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5 Ways GIFs Can Amplify Your Content

A GIF Renaissance

The animated GIF (an acronym of Graphics Interchange Format)  gets a bad rap because it’s widely abused in popular culture: Sparkling MySpace graphics and cheesy movie memes– we’re looking at you. But last month, the New Yorker released its first cover designed as a GIF, adding an air of respectability to the once lowly format. It was subtle, true to their brand aesthetic and a perfect example of one way marketers can use the file format: to add panache to their visual content. You can easily do the same. niemann-cover-690x962

Marketers, Rethink the GIF

Animated GIFs are static images linked together in a single graphic to create a short animation, like a looping cartoon flip book. Think of the format the way you would think of a flip book. The more frames, the richer and more seamless the animation will appear. Sometimes, it makes sense to only use a few frames in your GIF, such as when you want to show blinking lights or a handful of text slides. Other times you may want to opt for a smoother look that approaches that of video (without having to spend the money that you would on video or animation).

Here are five ways to use GIFs to amplify your content:

1. Enhance Your Message

The New Yorker’s cover would have sufficed as a flat image without the animated raindrop. But, when the raindrop slides down the page, it captures our attention and looks much more realistic. It changes the composition from what looks like a painting to the equivalent of an actual pane of glass, bespeckled with raindrops. When using GIFs to enhance the visual composition of your content, it’s best to keep them subtle. It’s also important to consider how they’ll look when the loop restarts. Repeating elements like the New Yorker’s raindrop or twinkling stars work best.

This example from an Amazon email campaign featuring a string of blinking holiday lights is a good example of how to use a gif in your design composition to add depth.
This example from an Amazon email campaign featuring a string of blinking holiday lights is a good example of how to use a gif in your design composition to add depth.

2. Get more mileage

A GIF can help amplify your communication in a smaller space where you may limit you to a certain number of characters or real estate. The best example of this scenario is using a GIF attached to a tweet — since Twitter has started supporting in-line gifs, you can use them to capitalize on the extra real estate they afford. Using a GIF on Twitter provides limitless options as a visual canvas— think about creating a micro-presentation, sharing a mini-screen recording or even a simple cartoon to complement your tweet’s primary message.

You could use a GIF to teach your audience something like this one from PlusYourBusiness, that shows how to turn off notifications within Google Plus.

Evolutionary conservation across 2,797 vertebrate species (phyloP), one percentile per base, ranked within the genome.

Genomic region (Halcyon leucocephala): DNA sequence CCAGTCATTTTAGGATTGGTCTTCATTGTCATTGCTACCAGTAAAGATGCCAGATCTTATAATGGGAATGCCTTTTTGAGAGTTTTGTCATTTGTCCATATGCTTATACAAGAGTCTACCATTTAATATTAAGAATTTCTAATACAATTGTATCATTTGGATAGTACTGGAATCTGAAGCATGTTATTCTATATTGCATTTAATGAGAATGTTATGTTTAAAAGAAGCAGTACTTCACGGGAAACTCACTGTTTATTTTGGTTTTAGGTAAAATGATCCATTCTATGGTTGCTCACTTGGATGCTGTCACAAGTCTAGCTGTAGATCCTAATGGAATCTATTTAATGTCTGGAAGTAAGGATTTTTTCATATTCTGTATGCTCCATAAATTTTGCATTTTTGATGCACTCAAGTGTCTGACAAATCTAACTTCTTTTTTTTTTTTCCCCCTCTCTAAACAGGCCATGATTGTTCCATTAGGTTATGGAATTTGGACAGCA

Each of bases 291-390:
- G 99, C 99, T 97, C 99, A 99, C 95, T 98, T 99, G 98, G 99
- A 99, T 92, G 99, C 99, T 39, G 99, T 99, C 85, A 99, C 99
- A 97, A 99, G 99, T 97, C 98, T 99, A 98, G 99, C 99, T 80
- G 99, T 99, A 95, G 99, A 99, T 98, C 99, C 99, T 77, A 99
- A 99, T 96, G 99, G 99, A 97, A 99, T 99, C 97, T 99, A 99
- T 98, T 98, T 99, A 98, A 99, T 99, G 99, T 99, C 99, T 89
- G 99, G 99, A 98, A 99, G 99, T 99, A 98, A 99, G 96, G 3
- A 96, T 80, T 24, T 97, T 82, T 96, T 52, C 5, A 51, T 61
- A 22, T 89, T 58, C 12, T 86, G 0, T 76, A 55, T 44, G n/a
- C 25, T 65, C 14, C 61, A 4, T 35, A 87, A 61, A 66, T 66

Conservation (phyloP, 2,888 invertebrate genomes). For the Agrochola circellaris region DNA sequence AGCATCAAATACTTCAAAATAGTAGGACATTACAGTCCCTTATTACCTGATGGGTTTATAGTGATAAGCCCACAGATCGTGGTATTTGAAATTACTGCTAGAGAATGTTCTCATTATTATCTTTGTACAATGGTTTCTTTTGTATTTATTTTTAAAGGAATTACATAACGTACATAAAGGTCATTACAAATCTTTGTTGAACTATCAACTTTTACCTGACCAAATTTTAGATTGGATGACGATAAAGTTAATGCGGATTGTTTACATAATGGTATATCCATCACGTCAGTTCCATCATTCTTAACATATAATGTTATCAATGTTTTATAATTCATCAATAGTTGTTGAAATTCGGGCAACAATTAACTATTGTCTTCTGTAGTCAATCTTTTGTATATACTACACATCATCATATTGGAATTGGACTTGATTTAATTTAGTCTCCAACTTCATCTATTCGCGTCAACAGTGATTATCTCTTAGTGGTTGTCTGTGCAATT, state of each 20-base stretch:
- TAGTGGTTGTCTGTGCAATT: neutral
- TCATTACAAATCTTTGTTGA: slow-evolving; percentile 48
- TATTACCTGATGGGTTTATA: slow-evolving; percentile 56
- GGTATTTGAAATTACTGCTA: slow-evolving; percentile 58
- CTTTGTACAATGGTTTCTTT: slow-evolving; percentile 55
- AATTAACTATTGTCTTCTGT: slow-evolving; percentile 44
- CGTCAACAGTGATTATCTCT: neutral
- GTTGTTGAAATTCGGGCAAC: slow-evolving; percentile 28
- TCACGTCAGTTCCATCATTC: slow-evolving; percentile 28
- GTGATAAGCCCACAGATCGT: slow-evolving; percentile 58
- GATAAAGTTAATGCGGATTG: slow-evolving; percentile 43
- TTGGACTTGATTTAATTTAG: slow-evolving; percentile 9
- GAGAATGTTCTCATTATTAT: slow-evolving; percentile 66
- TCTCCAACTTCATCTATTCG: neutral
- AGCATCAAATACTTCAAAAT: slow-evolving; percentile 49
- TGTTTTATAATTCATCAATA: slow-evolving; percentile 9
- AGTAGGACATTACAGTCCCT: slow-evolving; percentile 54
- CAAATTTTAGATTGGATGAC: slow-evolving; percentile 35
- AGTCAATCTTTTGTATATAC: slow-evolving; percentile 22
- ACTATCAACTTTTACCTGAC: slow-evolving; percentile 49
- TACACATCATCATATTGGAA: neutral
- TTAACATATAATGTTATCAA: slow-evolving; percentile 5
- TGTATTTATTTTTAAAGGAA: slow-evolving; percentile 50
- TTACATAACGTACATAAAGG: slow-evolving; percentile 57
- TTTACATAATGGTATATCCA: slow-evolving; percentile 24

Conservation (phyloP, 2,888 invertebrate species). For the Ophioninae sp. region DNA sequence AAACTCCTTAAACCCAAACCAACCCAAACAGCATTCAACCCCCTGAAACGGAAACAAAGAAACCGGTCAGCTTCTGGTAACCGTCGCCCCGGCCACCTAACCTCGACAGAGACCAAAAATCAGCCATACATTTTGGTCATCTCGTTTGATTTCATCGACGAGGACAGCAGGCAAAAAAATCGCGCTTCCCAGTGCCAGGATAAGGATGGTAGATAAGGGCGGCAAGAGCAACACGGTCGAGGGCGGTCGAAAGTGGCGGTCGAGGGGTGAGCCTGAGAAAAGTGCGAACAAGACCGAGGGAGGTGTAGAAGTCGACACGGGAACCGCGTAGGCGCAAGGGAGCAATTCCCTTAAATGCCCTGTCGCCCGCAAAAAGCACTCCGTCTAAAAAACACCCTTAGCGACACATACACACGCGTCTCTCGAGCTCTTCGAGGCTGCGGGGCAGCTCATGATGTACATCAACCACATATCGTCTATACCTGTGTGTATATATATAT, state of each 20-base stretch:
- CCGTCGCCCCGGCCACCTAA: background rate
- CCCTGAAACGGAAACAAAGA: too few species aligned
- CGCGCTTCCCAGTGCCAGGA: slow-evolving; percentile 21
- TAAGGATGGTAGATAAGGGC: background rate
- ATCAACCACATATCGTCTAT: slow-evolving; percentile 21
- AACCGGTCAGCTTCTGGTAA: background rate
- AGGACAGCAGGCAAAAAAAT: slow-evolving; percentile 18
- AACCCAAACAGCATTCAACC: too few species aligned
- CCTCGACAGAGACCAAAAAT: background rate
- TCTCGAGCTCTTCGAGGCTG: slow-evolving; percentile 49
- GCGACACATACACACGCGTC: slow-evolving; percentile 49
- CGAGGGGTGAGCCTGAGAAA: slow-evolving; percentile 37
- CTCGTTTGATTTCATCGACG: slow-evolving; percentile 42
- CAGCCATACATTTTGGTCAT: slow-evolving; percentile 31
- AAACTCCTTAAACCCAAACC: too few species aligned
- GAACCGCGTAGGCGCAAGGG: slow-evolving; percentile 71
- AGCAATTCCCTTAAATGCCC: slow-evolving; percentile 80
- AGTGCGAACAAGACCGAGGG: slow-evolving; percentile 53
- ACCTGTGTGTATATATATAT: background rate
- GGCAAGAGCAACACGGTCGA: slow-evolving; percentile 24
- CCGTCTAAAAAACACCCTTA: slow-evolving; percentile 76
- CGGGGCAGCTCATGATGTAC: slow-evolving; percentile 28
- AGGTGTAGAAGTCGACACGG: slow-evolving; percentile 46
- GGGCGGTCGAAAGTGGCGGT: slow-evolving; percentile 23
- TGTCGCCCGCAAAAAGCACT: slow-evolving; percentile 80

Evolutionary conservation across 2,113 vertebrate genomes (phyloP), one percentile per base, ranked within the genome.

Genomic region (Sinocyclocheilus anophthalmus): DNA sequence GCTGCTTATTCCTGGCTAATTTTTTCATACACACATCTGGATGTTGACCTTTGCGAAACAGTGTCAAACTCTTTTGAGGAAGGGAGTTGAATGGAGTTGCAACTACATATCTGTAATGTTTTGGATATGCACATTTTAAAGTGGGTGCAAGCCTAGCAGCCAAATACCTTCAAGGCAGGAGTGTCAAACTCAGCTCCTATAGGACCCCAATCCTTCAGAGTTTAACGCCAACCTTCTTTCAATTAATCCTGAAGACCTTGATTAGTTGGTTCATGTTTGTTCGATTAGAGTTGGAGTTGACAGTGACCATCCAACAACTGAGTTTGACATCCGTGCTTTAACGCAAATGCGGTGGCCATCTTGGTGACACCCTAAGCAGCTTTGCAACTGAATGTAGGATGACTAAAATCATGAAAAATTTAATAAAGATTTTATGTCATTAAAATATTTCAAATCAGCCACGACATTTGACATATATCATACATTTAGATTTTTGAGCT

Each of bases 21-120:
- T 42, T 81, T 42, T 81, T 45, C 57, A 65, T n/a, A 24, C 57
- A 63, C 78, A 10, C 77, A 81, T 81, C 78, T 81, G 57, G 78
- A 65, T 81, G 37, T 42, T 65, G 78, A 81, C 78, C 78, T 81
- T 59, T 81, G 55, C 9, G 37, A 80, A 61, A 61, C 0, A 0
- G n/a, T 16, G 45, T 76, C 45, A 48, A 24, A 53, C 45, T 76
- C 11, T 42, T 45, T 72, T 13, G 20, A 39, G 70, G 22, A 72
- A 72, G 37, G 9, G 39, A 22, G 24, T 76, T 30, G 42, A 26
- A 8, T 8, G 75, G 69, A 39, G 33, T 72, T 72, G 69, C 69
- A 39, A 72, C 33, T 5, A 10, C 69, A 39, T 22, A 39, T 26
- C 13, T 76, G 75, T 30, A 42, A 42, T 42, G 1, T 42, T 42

You could use a GIF to teach your audience something like this one from PlusYourBusiness, that shows how to turn off notifications within Google Plus.

3. Communicate better

You can use a GIF to show your audience something that’s better illustrated than described such as an animated diagram. There is truth to the ancient adage, “a GIF is worth a thousand words.”

This GIF allows the viewer to immediately grasp the growth of poverty in the US over a fourteen year timespan.

4. Emphasize key points

GIFs can also add emphasis to a particular component of your message. For example, if your message centers around a particular theme, supplementing it with a GIF can help drive home the main point. giphy-1

5. Increase Sharing and Engagement

GIFs, by nature, are a shareable file format and thus make a great addition to a tweet, blog post or webpage. The GIFs are eye-catching and can help to propel your main message. When used thoughtfully and not gratuitously, they can serve as a great way to illustrate the points you are trying to get across. For example, this blog post from our friends at Kapost, “13 Terrifying Marketing Stats” presents each statistic about content marketing as an individual GIF. It’s a a clever way to maximize the impact of the content spend. Rather than a single blog post, Kapost ends up with thirteen unique pieces of micro-content that can be shared individually across social channels and drive traffic back to Kapost’s domain.

Jim from "The Office” is dismayed at the prospect of finding creative talent. (He should check out our world-class designers and journalists.)
Jim from “The Office” is dismayed at the prospect of finding creative talent. (He should check out our world-class designers and journalists.)
  Kathleen Smith is the Marketing Director at Visually. Follow this space for more of her content marketing hacks and let her know what you think: @katsmithtweets.

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